Invited to a pitch-in or pot-luck party but don’t want to spend a lot of time preparing a healthy dish? Then try this quick and easy Amish broccoli cauliflower salad recipe.
My mother is from Philadelphia, which is only about an hour or so away from Lancaster County, Pennsylvania.
Lancaster is home to one of the largest populations of Amish. In fact, Lancaster’s approximately 30,000 Amish residents is second only to Holmes County, Ohio.
While visiting my grandmother in Coopersburg, PA (which is close to Allentown, PA), who moved closer to Amish country, the family would go to a lot of Amish restaurants.
We used to do buffet restaurants and this Amish broccoli cauliflower salad recipe is similar to a dish we would often order.
The Amish grow all their vegetables. Maybe the tender care in which they cultivate their crops is the reason this often bland veggie tastes so good.
And perhaps it’s how Amish cooks come up with creative ways to serve it in cold tasty salads.
After you try my version, I hope you’ll find my creation worthy of preparing for the next dinner party you’re invited to.
Amish broccoli cauliflower salad recipe
This recipe will yield enough salad for about a dozen people. If you’re preparing it for a pot-luck and there’s going to be more people, simply increase the ingredient sizes accordingly.
Normally, I only eat cold salads in the warm summer months. In the winter, I prefer warming foods.
But even though this salad is usually served cold, it can also be popped in the microwave for about 30 seconds. So keep that in mind if you want the salad warm.
The first thing you’ll need to do is steam the broccoli and cauliflower. (photos 1 & 2) You can steam them together.
And all it takes for the two veggies to achieve the desired consistency (crisp yet tender) is a couple minutes of steaming.
When the veggies seem like they’re perfectly crunchy with a slight softness, drain and cool them.
You can place the veggies in a glass salad bowl and let them continue to cool. (photo 3)
Making The Dressing
Next, in a separate mixing bowl, you’re going to create the dressing for the broccoli cauliflower salad.
To make the dressing, first place the 1/2 cup of avocado mayo into a small bowl. (photo 4)
If you’re not familiar with avocado mayo, it’s not mayonnaise mixed with avocado. Rather, it’s a Paleo-safe, egg-free topping containing vinegar and beets, that’s whipped into a rich, mayo-like consistency.
Then, you’ll want to add the 1/2 cup of sour cream. (photo 4) If you want to make it super healthy, see if you can buy some raw sour cream.
Raw sour cream contains lots of probiotics. But depending on which state you live, you may or may not be able to buy it in stores. If not, try to get organic sour cream.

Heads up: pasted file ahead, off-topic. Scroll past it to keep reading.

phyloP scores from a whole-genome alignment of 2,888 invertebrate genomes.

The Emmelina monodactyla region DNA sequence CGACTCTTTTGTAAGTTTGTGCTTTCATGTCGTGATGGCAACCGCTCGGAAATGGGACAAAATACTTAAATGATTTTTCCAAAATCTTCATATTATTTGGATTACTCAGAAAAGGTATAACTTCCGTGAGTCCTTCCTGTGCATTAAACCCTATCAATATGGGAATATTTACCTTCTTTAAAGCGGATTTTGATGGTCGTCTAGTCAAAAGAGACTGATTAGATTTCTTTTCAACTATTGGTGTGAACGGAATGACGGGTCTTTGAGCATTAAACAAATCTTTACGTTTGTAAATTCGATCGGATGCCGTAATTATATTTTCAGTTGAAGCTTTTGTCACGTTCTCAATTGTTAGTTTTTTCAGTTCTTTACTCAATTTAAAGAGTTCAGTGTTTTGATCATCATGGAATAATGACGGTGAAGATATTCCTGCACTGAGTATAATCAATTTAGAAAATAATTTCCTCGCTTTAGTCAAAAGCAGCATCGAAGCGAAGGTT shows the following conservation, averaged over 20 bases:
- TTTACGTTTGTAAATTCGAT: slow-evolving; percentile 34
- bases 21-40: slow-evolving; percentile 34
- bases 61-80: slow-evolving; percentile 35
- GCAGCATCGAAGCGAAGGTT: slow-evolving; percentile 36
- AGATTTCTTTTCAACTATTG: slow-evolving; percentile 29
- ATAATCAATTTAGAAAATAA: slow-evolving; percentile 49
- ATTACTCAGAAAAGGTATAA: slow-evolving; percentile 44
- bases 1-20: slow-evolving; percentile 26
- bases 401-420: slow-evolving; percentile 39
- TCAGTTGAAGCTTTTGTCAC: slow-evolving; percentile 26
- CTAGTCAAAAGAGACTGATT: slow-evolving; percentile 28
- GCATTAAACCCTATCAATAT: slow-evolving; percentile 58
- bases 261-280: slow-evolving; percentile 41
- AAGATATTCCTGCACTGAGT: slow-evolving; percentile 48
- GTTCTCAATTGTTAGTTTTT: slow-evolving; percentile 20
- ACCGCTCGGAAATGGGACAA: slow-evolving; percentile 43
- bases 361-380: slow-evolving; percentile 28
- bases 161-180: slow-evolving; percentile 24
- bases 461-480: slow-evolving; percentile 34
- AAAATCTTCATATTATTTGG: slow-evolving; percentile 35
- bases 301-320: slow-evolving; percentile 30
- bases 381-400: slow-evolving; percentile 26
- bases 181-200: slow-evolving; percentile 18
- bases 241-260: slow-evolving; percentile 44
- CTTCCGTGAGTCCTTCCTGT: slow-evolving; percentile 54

Also add a few tablespoons of apple cider vinegar. (photo 5) For the healthiest apple cider vinegar, I suggest unfiltered apple cider vinegar with “the mother.”
To sweeten the dressing, I use stevia powder. Start off with a small amount (just an 1/8th of a teaspoon). (photo 6) That’s because stevia is 500 times sweeter than table sugar (even though it has virtually no carbs).
You don’t want to overdo the stevia and have the sweetness overpower the tanginess of the dressing. If you feel like the dressing can be a tad bit more sweet, you can always add more.
What’s a Salad Without Bacon?
This recipe is similar to my sweet broccoli salad supreme. But one thing it doesn’t contain that this recipe does is bacon.
Why bacon in a salad? Well, why not?
Contrary to what most people think and what you’re cardiologist would likely tell you, eating bacon is not an artery-clogging death sentence. (For most people anyways; some people have the genetic predisposition to not be able to break down fats like bacon.)
But bacon is only healthy if it’s organic. Organic bacon is free of nitrites, the chemical that’s used to keep deli meats from spoiling. There’s an association between these kinds of nitrite-rich meats and cancer.
So if it’s organic bacon, as a treat once in a while, no worries. And the crunch and fat of it just goes perfectly in the Amish broccoli cauliflower salad recipe.
I use about a dozen well-cooked strips of bacon and chop them in small pieces. You can start cooking the bacon before making the dressing to maximize time.
Once the bacon and dressing are ready, in a large bowl, combine all the ingredients. (photos 10 & 11) Mix well and then place it in the fridge so it gets chilled.
Your guests (or the host’s guests) will think that you slaved away in the kitchen. Let them think that; it’ll be your secret that you spent only a handful of minutes on this (besides waiting for the bacon to cook).
I like to serve the broccoli cauliflower salad on special summer days like 4th of July. If you have any guests that are dairy-free, they will be very surprised that this dish doesn’t contain any dairy.
Maybe you will introduce avocado mayo to them and they will be very grateful to learn about it. I hope you enjoy the Amish broccoli cauliflower salad recipe.
Amish Broccoli Cauliflower Salad Printable Recipe
Amish Broccoli Cauliflower Salad
Need a healthy dish to bring to a pitch-in or pot-luck party but don't want to spend a lot of time making it? Then try this easy salad recipe.
Steam broccoli and cauliflower for a couple minutes to crisp tender. Drain and cool slightly.
In small bowl, combine mayonnaise, sour cream, apple cider vinegar, and stevia to form a dressing.
In large bowl, blend broccoli, cauliflower, bacon and dressing until well combined. Chill and serve.
The vegetables can be added raw, but we find it best to steam them slightly before adding to the salad.
For dairy-free, try adding in a non-dairy yogurt in place of the sour cream.